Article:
Sunday, 16 April 2017

Skin Involvement in Scleroderma Raynaud's Rare Disease - Nicola Whitehill

The skin is the largest organ in the body and is affected in most scleroderma patients. The exception to this rule is the limited subset version of scleroderma patients.

See Day 1 of my Scleroderma Awareness Month 2016 campaign

At the time of my diffuse scleroderma (dcSSc) diagnosis in 1997, I presented with extremely tight skin across my chest, arms, hands, face, legs … all over my body. My hands and fingers were puffy with tight, itchy, shiny skin and painful joints. I was unable to make a fist and could not remove bottle tops, the lids of jam jars, or the like, and had other symptoms (joint pain, gastro-intestinal, pain, lethargy, fatigue, and so on).

I discussed this on Day 4

After years of chemotherapy and immunsuppressants — I am now 12 years cytotoxic drug free — my skin has reversed to 97% normal healthy skin, according to my last medical assessment in May 2016, with the dedicated scleroderma world expert Professor Chris Denton.

The Modified Rodnan Skin Score (mRSS) is the standard measurement assessment test used to identify scleroderma skin activity.
A skin score is important because:
  • Skin score often peaks within one year of dcSSc onset
  • There is an association between severe skin involvement and burden of organ-based complications
  • Death or major organ-based morbidity occurs in 50% of dcSSc cases within 3 years of disease onset
  • Stabalization or improvement in skin sclerosis within 2 years of diagnosis may confound studies designed to prevent skin score worsening
  • Latent Trajectory Modelling identifies distinct subgroups defined by skin score

I have a daily symptom management routine that includes bathing and moisturising my skin. For the bath, I use liquid petroleum (Oilatum Plus) and then, after towel drying, I use Hydromol emollient cream all over my body.

I use sensitive skin skincare laundry products and only wear clothing that is soft against my skin. Sadly, my Armani jeans have remained at the bottom of my wardrobe since diagnosis, as denim is too heavy against my skin, causing my inner Bond girl to go AWOL.

As with most things scleroderma-related, nothing is that simple, and although I have regained the elasticity and texture of healthy skin, I am challenged with skin-related symptoms caused by the scleroderma, such as calcinosis, telangiectasia, Bowen’s disease, and a possible basal cell carcinoma on my forehead.

I discussed these skin challenges on days 10, 18, 19, 27 and 28 of Scleroderma Awareness Month, all worth reviewing:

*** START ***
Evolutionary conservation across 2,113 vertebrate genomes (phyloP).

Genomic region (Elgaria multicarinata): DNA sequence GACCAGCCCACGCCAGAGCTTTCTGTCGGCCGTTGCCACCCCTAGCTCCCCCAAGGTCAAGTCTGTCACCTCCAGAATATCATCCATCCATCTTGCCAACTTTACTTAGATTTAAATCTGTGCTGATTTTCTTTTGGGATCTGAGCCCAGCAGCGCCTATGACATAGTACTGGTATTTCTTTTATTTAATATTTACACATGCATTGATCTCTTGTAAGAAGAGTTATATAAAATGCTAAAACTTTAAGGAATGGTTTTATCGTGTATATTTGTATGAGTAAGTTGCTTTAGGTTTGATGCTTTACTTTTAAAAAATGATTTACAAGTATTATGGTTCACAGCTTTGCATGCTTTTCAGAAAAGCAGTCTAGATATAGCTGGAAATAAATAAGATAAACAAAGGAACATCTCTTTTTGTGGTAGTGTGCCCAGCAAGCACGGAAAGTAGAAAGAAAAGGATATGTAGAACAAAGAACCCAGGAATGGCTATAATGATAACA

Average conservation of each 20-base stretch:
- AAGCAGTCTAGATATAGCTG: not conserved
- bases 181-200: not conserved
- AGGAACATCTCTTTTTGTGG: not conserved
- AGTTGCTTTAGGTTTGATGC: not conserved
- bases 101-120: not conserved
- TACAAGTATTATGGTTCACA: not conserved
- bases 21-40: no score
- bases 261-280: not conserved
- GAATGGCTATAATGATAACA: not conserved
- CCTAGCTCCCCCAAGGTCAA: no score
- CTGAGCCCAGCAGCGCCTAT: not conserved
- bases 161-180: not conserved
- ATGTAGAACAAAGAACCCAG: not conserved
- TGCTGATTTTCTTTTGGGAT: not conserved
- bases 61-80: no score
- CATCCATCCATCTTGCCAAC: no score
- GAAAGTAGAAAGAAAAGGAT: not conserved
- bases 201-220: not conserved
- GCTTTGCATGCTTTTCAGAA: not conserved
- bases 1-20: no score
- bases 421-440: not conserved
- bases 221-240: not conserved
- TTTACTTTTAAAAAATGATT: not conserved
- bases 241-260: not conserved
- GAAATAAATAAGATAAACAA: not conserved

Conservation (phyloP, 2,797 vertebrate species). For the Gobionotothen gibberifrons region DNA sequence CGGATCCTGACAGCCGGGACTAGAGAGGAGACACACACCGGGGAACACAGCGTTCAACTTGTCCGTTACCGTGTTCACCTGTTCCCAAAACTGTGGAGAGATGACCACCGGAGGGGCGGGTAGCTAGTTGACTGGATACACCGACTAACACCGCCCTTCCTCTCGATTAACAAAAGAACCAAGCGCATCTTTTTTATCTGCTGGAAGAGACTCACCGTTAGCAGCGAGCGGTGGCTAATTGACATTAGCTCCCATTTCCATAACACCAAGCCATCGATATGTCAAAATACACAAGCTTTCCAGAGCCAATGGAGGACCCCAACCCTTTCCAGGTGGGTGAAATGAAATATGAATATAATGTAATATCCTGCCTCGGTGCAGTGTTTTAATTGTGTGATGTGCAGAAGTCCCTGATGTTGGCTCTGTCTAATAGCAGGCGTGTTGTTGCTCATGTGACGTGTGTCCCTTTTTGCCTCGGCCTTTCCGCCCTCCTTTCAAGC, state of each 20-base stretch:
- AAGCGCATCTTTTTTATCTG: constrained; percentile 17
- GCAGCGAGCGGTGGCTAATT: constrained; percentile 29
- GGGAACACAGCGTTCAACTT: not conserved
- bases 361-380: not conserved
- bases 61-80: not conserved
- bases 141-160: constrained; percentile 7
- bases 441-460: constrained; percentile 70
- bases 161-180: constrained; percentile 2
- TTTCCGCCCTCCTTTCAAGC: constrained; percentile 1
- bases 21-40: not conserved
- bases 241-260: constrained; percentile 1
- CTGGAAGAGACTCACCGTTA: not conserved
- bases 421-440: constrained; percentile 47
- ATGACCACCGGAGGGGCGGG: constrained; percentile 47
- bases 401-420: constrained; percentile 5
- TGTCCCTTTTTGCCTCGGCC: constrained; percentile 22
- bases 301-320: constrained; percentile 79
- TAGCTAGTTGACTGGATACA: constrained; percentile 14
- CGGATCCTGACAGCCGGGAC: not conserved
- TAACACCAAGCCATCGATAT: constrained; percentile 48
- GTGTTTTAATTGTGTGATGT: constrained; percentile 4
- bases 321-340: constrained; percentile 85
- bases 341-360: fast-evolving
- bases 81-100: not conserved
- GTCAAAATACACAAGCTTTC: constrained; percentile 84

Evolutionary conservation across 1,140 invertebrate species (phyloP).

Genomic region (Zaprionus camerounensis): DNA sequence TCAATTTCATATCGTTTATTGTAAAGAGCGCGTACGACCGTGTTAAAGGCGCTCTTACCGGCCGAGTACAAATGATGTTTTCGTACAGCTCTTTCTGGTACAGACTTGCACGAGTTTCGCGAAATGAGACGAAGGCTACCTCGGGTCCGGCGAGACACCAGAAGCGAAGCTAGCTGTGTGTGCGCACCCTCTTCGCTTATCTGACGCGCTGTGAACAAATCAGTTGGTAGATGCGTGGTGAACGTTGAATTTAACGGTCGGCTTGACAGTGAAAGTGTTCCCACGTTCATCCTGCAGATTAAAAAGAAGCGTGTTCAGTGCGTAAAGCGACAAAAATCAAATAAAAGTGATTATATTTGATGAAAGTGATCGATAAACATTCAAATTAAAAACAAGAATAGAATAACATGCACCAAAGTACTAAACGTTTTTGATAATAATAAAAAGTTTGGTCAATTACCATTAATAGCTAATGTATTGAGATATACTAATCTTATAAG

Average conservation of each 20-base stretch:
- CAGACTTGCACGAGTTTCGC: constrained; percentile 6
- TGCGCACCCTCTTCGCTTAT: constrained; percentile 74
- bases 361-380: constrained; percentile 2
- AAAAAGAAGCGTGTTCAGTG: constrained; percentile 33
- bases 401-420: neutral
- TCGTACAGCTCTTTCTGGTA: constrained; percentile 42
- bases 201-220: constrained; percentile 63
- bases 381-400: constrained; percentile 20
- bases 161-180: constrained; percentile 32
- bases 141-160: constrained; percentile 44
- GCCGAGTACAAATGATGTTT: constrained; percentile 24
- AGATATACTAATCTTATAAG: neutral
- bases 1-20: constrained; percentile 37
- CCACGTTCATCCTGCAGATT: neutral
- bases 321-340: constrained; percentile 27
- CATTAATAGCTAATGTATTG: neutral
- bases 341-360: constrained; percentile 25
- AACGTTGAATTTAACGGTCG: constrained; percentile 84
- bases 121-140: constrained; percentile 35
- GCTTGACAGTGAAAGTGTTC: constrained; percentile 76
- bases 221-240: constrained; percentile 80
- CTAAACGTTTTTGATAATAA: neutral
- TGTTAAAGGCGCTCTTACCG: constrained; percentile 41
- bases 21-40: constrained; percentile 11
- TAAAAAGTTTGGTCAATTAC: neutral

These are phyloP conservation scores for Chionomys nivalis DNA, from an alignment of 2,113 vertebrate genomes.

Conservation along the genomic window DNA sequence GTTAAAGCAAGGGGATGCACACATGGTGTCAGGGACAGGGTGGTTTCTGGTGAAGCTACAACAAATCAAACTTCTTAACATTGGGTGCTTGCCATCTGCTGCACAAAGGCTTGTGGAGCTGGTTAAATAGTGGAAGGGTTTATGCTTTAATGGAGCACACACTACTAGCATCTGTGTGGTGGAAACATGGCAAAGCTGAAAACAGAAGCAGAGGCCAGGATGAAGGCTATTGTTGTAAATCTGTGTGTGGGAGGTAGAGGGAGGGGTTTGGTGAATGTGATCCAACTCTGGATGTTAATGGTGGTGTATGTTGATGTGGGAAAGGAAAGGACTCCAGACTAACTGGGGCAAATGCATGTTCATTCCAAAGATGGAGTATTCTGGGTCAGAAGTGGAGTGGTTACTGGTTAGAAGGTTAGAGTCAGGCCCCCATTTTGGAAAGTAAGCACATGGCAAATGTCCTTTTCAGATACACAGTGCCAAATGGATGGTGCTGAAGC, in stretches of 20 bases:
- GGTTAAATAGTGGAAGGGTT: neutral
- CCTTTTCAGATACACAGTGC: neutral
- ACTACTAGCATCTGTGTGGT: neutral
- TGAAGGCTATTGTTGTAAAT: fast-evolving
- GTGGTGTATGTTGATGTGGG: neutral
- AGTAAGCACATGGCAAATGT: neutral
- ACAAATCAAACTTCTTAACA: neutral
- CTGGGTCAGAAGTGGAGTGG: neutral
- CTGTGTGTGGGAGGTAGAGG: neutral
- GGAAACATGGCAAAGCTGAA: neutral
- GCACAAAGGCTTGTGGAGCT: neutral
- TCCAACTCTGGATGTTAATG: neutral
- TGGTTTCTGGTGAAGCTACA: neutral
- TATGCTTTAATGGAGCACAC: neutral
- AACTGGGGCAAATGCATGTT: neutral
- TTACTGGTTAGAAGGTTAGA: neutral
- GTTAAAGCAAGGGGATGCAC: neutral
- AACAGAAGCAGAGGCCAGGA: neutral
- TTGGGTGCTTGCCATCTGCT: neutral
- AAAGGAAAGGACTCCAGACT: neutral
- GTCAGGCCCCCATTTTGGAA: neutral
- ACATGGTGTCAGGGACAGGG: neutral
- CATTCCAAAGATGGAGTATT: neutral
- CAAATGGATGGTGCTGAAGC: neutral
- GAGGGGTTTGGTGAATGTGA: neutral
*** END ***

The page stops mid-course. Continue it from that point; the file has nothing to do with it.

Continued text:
The mystery of the calcinosis/basal cell carcinoma (BCC) will be investigated in two weeks time, which I am trying to remain calm about, having had a very impromptu, if brief, meltdown in a phone call with the local dermatologist’s secretary to book the appointment last week. I had spoken with this secretary a few years ago, when this calcinosis/BCC mystery commenced its journey, and she remembered me, so luckily she understood that I was having an uncharacteristic, albeit embarrassing, reaction, and she was most kind and supportive. I have already purchased the chocolates to take to her on the appointment day!

I know that most of my fellow patients will wholly understand my little blip when booking another medical appointment due to another complication of scleroderma. I also know that I am very blessed to have gotten to year 19 without a skin biopsy, and I am in awe of my fellow (much braver than I) patients, who have been subjected to skin biopsies when their skin is tight and inflamed.

The small skin patch of Bowen’s on my left knee is thought to have been caused by sun damage. I cannot stress enough how important it is to wear sun protection, especially if you are taking — or have taken — any of the chemotherapy and immunotherapy drugs widely used for scleroderma symptom suppression. I went into more detail about this in The Magic of Summer. Read about it here

I discussed my annual monitoring tests here 

As with the management of most of my Raynaud’s and scleroderma symptoms – prevention is better than cure, since there is no cure.

So, I now avoid being in any direct sunlight in the hope of preventing further unwanted scleroderma skin complications, as, I want to feel good ~ living the dream, scleroderma style.

This article was written and published in August 2016 for my Column with Scleroderma News

To read my articles:

  • the importance of an early diagnosis click here 

  • the role of medical research click here

  • the importance of expert specialist centres click here

  • diet and nutrition click here

  • taking part in research trials click here

  • the UK guidelines for management and treatment of Scleroderma click here

  •  my skin is cured from scleroderma click here

Please DONATE to help fund medical research at the Scleroderma Unit at The Royal Free hospital where 100% of your donation will be used to fund vital medical research. Thank You.

Living the dream, scleroderma style, hoping for a cure

#SclerodermaFreeWorld #RaynaudsFreeWorld
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April 2017.

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